It comprises police detectives and police staff working alongside partner agencies and its primary purpose is to gather information and intelligence and to accurately map the organised crime groups and their criminal activity. Programme Challenger is committed to ensuring this team is well resourced so that our intelligence picture is current and well informed.
The Unit assess threat, risk and harm of organised crime groups and individuals who are operating in localities, engaging directly with local resources to ensure the most up to date information is shared and resources are made available as and when needed to tackle threats. Members of the unit have thematic responsibility for the highest harm threats across Greater Manchester, including county lines, organised immigration crime and counterfeit goods, including counterfeit pharmaceutical products.
Information about organised crime groups in Greater Manchester is sent out every day by the Organised Crime Coordination Unit to all relevant partners, including incidents that have occurred within the last twenty four hours. This means that a partnership response can be coordinated quickly and effectively and that any threats to the community can be addressed by local partnership teams. Included in this exchange of information are any “threats to life” notices that have been issued as a result of intelligence received by the police about a threat to a person or people.
A real-time partnership response to serious organised crime is not only the most effective way to respond, but it also reduces the likelihood of problems escalating through retaliation and retribution.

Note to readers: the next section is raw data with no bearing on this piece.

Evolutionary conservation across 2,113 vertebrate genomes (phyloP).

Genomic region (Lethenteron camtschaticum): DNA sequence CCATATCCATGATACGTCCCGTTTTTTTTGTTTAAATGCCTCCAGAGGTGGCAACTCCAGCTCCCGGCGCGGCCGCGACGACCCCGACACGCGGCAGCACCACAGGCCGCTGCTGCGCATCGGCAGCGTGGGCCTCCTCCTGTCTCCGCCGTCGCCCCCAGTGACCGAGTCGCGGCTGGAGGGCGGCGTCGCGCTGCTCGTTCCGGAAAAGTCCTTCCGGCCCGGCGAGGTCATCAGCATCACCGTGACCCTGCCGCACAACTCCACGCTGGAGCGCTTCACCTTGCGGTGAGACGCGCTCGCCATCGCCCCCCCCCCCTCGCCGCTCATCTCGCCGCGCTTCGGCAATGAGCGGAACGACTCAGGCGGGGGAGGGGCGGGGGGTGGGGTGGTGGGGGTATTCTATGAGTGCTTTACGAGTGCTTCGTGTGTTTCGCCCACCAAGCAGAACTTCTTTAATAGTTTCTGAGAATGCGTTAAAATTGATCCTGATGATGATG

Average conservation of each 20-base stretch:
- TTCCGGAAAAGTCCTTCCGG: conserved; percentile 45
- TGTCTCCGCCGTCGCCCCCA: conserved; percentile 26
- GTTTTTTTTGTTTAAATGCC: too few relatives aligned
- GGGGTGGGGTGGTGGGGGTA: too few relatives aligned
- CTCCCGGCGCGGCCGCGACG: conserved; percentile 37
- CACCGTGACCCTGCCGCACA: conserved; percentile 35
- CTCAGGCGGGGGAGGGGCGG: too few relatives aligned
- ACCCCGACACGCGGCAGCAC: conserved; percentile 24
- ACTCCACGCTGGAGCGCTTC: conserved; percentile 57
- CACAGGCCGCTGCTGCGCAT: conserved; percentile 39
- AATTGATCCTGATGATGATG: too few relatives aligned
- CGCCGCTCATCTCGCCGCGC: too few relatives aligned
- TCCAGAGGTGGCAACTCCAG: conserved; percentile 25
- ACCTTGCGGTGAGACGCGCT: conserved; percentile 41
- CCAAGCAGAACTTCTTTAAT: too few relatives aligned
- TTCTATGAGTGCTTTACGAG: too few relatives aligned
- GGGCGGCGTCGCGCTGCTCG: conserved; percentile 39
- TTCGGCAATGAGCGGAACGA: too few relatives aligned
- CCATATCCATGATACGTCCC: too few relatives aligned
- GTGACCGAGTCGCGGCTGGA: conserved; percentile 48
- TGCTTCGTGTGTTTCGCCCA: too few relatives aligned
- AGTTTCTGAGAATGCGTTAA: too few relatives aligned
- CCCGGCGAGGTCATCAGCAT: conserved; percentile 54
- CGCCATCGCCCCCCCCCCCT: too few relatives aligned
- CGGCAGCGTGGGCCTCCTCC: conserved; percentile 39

The Force County Lines single point of contact (SPOC), part of the OCCU, holds a bank of data and has access to several national databases specifically related to county lines and drug supply. In July 2021 the SPOC was tasked to assist a division to locate a medium risk missing person, “JB”, who had previous intelligence for county lines and exploitation. The SPOC reviewed phone data related to JB and helped to attribute key contacts to them who were known to be drug users, drug dealers and some individuals with previous intelligence for exploitation. This resulted in JB being changed from a medium-risk missing to a high-risk missing, which in turn meant further action had to be taken to establish their location. The use of available intelligence, data and systems is integral when investigating missing children and young people, particularly where it is suspected they are missing outside of Greater Manchester. The telephone numbers they are in contact with may be known in other police forces which GMP would not be aware of otherwise without this effective information sharing between police force areas and the ability to access this quickly to safeguard the young person.